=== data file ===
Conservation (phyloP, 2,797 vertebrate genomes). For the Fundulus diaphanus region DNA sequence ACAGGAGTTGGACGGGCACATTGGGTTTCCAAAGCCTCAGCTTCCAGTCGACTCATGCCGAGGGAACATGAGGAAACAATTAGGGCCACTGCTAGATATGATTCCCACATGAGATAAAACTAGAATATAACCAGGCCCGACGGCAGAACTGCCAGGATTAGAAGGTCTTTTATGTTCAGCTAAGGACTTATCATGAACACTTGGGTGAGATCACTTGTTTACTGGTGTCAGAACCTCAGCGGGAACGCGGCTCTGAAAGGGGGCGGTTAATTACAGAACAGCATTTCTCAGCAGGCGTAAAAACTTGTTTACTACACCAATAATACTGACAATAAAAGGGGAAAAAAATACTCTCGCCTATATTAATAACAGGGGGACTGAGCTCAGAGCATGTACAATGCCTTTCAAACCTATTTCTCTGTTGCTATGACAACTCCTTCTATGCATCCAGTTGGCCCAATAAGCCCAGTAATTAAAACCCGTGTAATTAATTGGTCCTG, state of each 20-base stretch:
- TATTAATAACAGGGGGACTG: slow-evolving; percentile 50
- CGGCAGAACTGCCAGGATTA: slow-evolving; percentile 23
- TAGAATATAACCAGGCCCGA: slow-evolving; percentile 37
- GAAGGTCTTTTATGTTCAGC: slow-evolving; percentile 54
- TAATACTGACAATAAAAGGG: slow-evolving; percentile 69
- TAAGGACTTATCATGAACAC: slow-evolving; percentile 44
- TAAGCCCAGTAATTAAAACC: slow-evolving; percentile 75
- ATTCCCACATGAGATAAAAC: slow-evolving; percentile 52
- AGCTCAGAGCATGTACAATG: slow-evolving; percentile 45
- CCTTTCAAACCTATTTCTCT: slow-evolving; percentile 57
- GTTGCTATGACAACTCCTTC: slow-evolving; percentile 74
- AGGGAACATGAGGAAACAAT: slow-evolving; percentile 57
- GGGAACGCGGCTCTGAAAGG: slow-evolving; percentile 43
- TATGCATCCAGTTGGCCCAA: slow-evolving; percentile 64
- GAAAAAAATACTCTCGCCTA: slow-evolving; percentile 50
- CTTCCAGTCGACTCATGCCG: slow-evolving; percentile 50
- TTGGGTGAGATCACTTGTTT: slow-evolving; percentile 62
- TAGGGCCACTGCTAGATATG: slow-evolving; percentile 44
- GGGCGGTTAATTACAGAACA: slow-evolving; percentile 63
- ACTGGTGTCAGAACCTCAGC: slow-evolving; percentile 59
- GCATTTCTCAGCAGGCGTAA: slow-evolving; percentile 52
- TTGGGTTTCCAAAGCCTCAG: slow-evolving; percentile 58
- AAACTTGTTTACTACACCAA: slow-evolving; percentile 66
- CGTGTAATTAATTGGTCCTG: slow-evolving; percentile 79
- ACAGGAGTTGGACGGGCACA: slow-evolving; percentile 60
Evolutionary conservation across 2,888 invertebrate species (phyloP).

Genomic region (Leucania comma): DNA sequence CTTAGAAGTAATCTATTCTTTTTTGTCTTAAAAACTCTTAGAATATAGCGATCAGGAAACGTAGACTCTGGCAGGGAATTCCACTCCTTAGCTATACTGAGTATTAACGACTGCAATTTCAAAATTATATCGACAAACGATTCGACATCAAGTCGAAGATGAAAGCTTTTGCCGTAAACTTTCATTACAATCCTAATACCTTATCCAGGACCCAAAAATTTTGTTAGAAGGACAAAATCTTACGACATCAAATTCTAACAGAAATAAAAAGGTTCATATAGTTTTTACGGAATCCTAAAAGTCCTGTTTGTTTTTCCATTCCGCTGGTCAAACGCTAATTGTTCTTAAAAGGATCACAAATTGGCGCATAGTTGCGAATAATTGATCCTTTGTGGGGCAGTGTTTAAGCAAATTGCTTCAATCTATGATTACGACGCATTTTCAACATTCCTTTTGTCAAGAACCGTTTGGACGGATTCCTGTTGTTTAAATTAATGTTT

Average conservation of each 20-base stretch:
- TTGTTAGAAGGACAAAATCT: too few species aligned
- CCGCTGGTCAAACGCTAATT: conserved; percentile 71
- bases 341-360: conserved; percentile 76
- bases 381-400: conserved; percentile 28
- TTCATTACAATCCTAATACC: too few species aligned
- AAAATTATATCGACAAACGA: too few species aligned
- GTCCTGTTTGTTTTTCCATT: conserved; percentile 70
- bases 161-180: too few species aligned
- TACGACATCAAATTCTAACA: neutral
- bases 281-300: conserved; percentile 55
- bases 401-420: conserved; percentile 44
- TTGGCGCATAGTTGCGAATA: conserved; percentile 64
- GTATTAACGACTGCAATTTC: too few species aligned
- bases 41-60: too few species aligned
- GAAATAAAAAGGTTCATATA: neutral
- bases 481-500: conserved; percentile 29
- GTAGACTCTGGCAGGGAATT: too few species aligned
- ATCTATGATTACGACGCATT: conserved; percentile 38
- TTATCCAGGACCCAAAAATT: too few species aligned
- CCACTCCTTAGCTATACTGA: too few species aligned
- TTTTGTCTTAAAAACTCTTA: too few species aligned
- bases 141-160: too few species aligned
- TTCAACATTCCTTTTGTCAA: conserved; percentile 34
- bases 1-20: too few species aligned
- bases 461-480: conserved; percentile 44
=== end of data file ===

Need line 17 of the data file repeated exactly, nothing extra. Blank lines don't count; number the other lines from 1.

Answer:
- CTTCCAGTCGACTCATGCCG: slow-evolving; percentile 50